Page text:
SHE is best known as a singer, performing at Royal Variety performances and even the Queen Mother’s 90th birthday celebration. But you may also recognise Anita Harris from her more playful acting past – in the iconic Carry On films.

Anita starred alongside Kenneth Williams, Charles Hawtrey and the gang in Follow That Camel and Carry On Doctor.

This week she is on stage at the New Theatre Oxford for its award-winning production of Cabaret.

Anita plays landlady Fraulein Schneider in the musical, which is set in a Berlin nightclub in Weimar Germany during the rise of the Nazis.

It sees dancer Sally Bowles arriving at the Kit Kat Klub and taking a room at Fraulein Schneider’s guesthouse.

“It’s a very strong story, set in a Germany where an undercurrent of bad feeling is beginning to grow,” she says of the show – which runs at the George Street venue until Saturday.

“People are beginning to feel that something is not right,” she goes on. “The state of Berlin at this period, between the wars, is pretending that everything is good, but underneath this dark river is flowing that is not at all clean.”

“Sally comes from England to get any sort of work she can in show business. She finds it at the Kit Kat Klub, where you’ve got this glorious, vivacious energetic music and dancing, but there too is an undercurrent of lasciviousness, of the wrong clientele, of everything becoming a little bit black.

And what kind of character is Fraulein Schneider?

“Ah, dear old Fraulein Schneider. She comes from a well-bred family, but her life has changed dramatically. She is a very wise woman but she’s also very blinkered. She doesn’t want to know what is really going on. She sees all and then puts the shutters down when she doesn’t want to show she’s aware of the truth. One of her paying guests is Herr Schultz, who she falls in love with. But there’s a huge spanner thrown into the works; the fact he’s Jewish and we’re going into Nazi Germany. The important thing is her strength against all odds. She has to be very strong, but her steeliness is a front because she’s an old softy really, especially when it comes to Herr Schultz.”

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The show, for which choreographer Javier de Frutos won an Olivier Award, combines the energy of the Oscar-winning film starring Liza Minnelli with a darker edge.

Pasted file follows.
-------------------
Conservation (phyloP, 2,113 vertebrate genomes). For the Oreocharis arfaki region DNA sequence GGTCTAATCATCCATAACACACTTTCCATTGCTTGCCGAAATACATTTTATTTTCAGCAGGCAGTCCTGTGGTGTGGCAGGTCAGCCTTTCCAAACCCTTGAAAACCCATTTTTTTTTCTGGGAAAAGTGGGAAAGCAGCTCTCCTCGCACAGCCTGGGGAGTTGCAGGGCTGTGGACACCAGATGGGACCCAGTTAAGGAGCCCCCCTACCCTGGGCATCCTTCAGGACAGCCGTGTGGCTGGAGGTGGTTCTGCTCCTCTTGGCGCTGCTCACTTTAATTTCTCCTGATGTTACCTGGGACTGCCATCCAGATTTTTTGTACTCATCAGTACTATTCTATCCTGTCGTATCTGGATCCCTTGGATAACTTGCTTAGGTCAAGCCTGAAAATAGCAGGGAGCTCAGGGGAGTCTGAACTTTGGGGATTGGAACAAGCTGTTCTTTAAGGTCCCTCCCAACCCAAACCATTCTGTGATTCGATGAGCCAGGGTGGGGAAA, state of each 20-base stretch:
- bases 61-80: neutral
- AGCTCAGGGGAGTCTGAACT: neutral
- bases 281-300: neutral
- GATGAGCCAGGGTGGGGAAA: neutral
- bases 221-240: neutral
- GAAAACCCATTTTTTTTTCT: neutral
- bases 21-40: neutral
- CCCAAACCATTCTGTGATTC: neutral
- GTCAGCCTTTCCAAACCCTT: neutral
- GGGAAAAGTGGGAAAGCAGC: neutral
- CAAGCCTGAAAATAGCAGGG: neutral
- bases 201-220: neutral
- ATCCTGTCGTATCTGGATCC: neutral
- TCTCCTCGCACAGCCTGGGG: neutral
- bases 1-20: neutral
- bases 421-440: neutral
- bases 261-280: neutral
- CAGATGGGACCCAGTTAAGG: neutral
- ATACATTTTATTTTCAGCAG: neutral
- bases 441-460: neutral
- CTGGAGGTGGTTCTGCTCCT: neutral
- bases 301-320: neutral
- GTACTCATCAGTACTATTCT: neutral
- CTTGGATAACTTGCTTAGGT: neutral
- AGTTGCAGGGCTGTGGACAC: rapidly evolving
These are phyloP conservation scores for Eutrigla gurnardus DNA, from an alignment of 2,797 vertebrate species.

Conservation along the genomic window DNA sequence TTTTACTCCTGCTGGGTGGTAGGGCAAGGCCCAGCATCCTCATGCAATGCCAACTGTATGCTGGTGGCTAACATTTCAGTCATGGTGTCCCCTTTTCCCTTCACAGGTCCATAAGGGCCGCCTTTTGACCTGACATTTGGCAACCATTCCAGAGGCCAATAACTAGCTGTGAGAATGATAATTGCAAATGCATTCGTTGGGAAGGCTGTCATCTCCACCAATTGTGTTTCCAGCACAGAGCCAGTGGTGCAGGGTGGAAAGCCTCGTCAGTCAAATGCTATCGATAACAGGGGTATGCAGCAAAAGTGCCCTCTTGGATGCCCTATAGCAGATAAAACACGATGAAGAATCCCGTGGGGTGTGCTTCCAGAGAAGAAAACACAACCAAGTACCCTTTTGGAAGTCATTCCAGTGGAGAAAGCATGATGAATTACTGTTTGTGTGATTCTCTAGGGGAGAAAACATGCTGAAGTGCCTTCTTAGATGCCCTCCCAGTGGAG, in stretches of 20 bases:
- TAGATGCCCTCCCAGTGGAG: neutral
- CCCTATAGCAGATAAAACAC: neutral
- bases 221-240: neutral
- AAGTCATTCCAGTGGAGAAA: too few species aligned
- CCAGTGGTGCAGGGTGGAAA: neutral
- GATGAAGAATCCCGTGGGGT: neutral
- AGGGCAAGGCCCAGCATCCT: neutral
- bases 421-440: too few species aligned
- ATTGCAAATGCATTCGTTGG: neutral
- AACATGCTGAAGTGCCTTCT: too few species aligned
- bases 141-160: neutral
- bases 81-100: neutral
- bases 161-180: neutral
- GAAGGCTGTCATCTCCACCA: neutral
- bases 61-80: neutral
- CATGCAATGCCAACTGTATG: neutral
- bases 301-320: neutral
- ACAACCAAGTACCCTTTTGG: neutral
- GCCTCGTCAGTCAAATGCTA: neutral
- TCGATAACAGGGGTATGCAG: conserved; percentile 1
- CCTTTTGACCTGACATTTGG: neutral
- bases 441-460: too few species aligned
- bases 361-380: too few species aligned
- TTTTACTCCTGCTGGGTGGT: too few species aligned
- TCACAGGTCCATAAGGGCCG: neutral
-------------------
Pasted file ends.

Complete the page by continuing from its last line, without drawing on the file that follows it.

“Cabaret is so cleverly written,” she says. “The music and lyrics by Kander and Ebb are delicious in their craftsmanship, their sorrow and their lightness. The last scene is deeper than anything I’ve ever been involved in. It just says ‘This is what happened and please let it never happen again’. The trueness of the production is wonderful. There is sadness, but there is also huge joy, a lot of laughter and lots of wonderful lyrics, music and talent.”

That talent includes National Theatre director, Rufus Norris and actors Kara Lily Hayworth, as Sally Bowles, and former EastEnders star John Partridge, who plays the ‘Emcee’.

Although the piece was written more than 50 years ago, she insists it is still relevant today.

Banbury Cake:

“I think it is even more relevant than ever. It touches the audience in a million ways. Our world doesn’t know where it’s going right now. I just pray that it will lighten and come out of this dirge of fear, worry and aggression. There is so much aggression now; when you see it in a theatre production, so strongly portrayed, it can’t not get into people’s souls.”

It is, she admits, all very different to her earlier career – which also saw her dancing in Las Vegas, performing with Dusty Springfield and touring with the Cliff Adams Singers – as well as those cheeky Carry On films. And she looks back fondly on the experiences.

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“The best thing about it is the people that I have worked with. The first one that comes to mind is Harry Secombe. I did eight months at the London Palladium with him – we did two shows a night, three on a Saturday. At the end of that he said, ‘I’m doing some shows for the Combined Services Entertainments I’d love you to come with me’, so I ended up doing 12 tours with him, going to Cyprus, Germany and Borneo.

“At one, we arrived and the boys from the army were building a stage for us to perform on that night. These experiences you can’t ever forget.

“There was another moment with Harry at a benevolent show for the Royal Family. At the end of it the curtain came down and Her Majesty the Queen Mother came on stage and spoke to everybody. These moments still ring in your ears and live in your heart. And they should do, because they’re precious.

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And does she have any advice?

“I have this word ‘Believe’, which I got from a wonderful director called Pauline Grant. She was an iron butterfly of a woman.

“She told me: ‘Anita, whatever you do in life just remember that if you believe, the audience and your company will believe. Keep that word in your soul’.

“I’ve carried that with me always.”

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